I'm not the only one with this experience: Revenge of the Reality-Based Community

Subsequently, during the Obama years, the GOP has only further damaged its standing in my esteem:

  • It's work to erode voting rights protections for the poor and politically marginalized
  • Its naked pandering to the will of dark money organizations and organized religion
  • Its willingness to manufacture bogus 'scandals' and credulously entertain them for years on end, spending taxpayer money to do so (for example, congress has spent years and hundreds of millions of dollars 'investigating' non-stories like Benghazi, the IRS profiling affair), Birtherism, Jade Helm, claims that Michelle Obama is secretly a man, that Barack Obama is secretly a Muslim, etc.
  • It's willingness to deny climate science in the face of overwhelming evidence and scientific consensus
  • Its willingness to convict the victims of violence if they are black or poor (yep, thug, had it coming, no need for due process here)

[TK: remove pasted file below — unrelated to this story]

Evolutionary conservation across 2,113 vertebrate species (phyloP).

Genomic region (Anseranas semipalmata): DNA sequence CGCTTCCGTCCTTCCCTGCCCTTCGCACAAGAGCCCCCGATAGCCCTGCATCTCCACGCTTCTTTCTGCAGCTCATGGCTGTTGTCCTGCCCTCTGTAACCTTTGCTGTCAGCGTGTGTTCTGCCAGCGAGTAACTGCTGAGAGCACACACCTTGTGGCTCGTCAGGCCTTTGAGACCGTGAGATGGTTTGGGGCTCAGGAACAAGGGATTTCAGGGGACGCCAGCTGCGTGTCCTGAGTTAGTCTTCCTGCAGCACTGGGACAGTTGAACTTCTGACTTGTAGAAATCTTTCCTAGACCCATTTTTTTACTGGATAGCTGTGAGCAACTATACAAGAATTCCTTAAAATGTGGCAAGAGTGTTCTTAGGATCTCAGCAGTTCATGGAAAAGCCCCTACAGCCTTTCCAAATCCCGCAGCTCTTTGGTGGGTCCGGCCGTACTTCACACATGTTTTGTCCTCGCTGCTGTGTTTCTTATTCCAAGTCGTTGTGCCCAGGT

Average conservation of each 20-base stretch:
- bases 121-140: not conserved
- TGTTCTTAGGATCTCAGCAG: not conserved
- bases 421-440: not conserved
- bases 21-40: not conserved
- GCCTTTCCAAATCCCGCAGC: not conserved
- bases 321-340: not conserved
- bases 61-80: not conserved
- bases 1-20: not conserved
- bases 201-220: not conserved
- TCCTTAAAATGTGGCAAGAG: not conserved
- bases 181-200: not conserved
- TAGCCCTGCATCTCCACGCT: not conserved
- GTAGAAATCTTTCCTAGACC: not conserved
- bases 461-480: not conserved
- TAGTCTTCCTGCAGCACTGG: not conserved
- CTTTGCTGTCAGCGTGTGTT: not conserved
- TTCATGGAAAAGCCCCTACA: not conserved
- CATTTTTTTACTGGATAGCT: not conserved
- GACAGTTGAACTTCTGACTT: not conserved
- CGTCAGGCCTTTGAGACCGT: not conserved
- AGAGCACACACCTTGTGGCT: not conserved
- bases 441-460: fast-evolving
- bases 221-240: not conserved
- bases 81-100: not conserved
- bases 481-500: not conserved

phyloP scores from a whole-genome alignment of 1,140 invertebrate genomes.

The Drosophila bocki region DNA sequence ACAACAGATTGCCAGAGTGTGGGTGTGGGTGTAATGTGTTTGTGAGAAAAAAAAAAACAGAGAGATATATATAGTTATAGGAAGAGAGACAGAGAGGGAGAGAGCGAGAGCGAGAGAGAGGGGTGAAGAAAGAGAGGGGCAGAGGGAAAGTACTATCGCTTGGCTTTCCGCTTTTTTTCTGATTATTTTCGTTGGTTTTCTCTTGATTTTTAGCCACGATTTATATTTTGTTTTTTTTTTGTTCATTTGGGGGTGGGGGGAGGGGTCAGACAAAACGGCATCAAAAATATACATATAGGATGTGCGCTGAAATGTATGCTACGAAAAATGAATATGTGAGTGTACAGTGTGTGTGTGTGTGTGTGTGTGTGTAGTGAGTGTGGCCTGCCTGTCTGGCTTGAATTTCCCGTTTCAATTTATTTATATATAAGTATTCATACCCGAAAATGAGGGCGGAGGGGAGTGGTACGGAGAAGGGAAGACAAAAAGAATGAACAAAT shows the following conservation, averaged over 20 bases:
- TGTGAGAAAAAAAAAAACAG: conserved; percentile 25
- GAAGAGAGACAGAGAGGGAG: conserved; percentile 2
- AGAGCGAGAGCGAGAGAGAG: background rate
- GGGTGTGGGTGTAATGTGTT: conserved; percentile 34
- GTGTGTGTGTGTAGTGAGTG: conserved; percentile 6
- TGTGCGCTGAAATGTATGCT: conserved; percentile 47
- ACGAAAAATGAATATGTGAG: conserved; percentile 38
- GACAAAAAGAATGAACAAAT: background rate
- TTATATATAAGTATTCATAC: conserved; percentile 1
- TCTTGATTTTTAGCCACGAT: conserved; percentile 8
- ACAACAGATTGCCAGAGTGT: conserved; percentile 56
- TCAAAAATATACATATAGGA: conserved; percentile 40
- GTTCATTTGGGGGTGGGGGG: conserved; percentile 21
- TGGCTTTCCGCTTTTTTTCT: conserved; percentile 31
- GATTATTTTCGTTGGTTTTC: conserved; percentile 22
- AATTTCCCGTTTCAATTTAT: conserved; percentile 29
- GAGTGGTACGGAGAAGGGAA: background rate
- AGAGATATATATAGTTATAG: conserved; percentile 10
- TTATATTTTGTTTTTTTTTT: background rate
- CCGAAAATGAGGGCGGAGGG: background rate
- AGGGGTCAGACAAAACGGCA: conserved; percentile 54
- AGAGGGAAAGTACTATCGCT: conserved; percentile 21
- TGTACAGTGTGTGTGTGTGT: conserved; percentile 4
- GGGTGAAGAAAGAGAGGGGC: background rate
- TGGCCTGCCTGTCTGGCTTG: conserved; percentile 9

• Its willingness to rally to the defense of bigotry, its willingness to invent 'facts' that justify it, etc.

**Edit: in the run-up to the 2016 primaries, I've observed that the sole candidate in the field who's consistently expressed my own political values is Bernie Sanders.  Even Hillary appears to be too much a creature of the establishment for my views.  The bulk of the GOP field seem to be a pack of bullies, poseurs, and would-be theocrats long on bluster, but short on leadership.

For those who converted from Republican to Democratic political views, what were your reasons for supporting Republicans and conservatism…


Thursday, July 02, 2015